It goes without saying that parents believe that Mr. Walker and his staff are guilty of hard bargaining.
I'm sure passions get high, but one doesn't have to ascribe blame for this to note that it's not only the parents who suffer; as Lou Barber pointed out, if agreed upon services are not included in IEPs -- which would be the case if the final decision resulted from due process procedures -- the local sites lose the ability to develop on-site programs. Local programs offer the District the only real chance of controlling costs.
Regardless how Ms. Talarico plans to handle the organizational issues, to give her credit she started her presentation to the board at the meeting last Thursday with an apology and a "pledge to enter a healing stage," and accepted full responsibility for the problems the district had had with special education. Given that these problems long pre-date Ms. Talarico's joining the District, this was generous.
Ms. Talarico's contrition set the tone for the evening. Although some parents of special needs children expressed their continuing anger with how the District's special education administrators have treated them, and others left no doubt, even as they thanked Ms. Talarico for her remarks and made constructive and pragmatic recommendations, that they were still wary about what the District might or might not do, the overall thrust of the parents' remarks was positive.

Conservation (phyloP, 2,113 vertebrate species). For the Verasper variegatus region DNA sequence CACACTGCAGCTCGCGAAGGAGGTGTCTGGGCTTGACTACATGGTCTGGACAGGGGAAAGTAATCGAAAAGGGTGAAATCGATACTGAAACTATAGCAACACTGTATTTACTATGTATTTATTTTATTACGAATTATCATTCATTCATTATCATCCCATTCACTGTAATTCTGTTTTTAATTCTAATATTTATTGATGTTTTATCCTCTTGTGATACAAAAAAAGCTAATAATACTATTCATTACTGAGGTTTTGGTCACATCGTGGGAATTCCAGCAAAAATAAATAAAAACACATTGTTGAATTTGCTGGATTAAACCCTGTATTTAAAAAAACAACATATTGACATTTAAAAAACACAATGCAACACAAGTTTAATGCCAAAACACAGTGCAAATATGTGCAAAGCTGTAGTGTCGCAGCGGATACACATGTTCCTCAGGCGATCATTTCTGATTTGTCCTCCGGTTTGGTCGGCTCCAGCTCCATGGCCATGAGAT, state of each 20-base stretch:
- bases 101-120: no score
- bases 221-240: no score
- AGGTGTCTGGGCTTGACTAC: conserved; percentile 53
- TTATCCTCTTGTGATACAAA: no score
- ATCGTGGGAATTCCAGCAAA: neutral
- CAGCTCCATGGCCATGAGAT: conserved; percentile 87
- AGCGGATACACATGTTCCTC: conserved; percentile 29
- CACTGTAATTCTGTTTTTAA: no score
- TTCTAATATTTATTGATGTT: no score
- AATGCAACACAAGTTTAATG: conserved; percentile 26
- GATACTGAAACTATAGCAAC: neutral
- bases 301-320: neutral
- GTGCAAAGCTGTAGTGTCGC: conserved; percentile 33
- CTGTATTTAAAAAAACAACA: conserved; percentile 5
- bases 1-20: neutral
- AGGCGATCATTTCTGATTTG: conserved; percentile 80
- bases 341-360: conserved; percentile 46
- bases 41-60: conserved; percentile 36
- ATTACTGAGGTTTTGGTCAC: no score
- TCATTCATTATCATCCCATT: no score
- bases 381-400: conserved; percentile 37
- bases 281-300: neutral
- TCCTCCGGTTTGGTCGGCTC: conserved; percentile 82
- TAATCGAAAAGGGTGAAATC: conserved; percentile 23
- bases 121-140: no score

Throughout the more than three hour long hearing there were extraordinary statements of contrition, hope and goodwill. For one, Rebecca Kennerly, the PTA Council president, made a statement that eloquently -- and I write this as a parent of a "typical" child -- expressed the cluelessness that many of us have about the world of special needs students and their families. ("Extremely Troubling Words," April 21)
Santa Monica City Council Member Robert Holbrook recounted how he grew up as a special education student in the District, in the days before federal law required school districts to provide every child regardless of disability with a free and appropriate education. Then, he said, it wasn't so "complicated," but he recounted how he had been discouraged from considering college. With "loving help," however, he learned and went on to succeed in college and ultimately receive a doctorate.
Council Member Holbrook is a former member of the school board who last year took a tough stance toward the District's policies. At the meeting last week, however, he said that he appreciated Ms. Talarico's apology on behalf of the District and concluded his remarks with a conciliatory comment. The told the board that for him "it was a privilege to speak before you." This may augur well for the District at Tuesday's City Council hearing on the District's compliance with the conditions.
For their part, the board members were mostly conciliatory and contrite. They agreed that a change was needed in the "culture;" as board member José Escarce put it, from one of conflict to one of collaboration, from secrecy to transparency, and from marginalization to inclusiveness.
Based mostly on proposals by board members Kelly Pye and Maria Leon-Vazquez, the board directed Ms. Talarico to continue the moratorium on secret settlement agreements, but with strengthened procedures against the confidentiality clauses, to come back to the board with suggestions for how to include the substantive provisions of settlement agreements in IEPs, and to reorganize the central office and the special education department with the objective of devolving more decision-making authority to local schools, with alternative dispute resolutions, such as mediators, in place.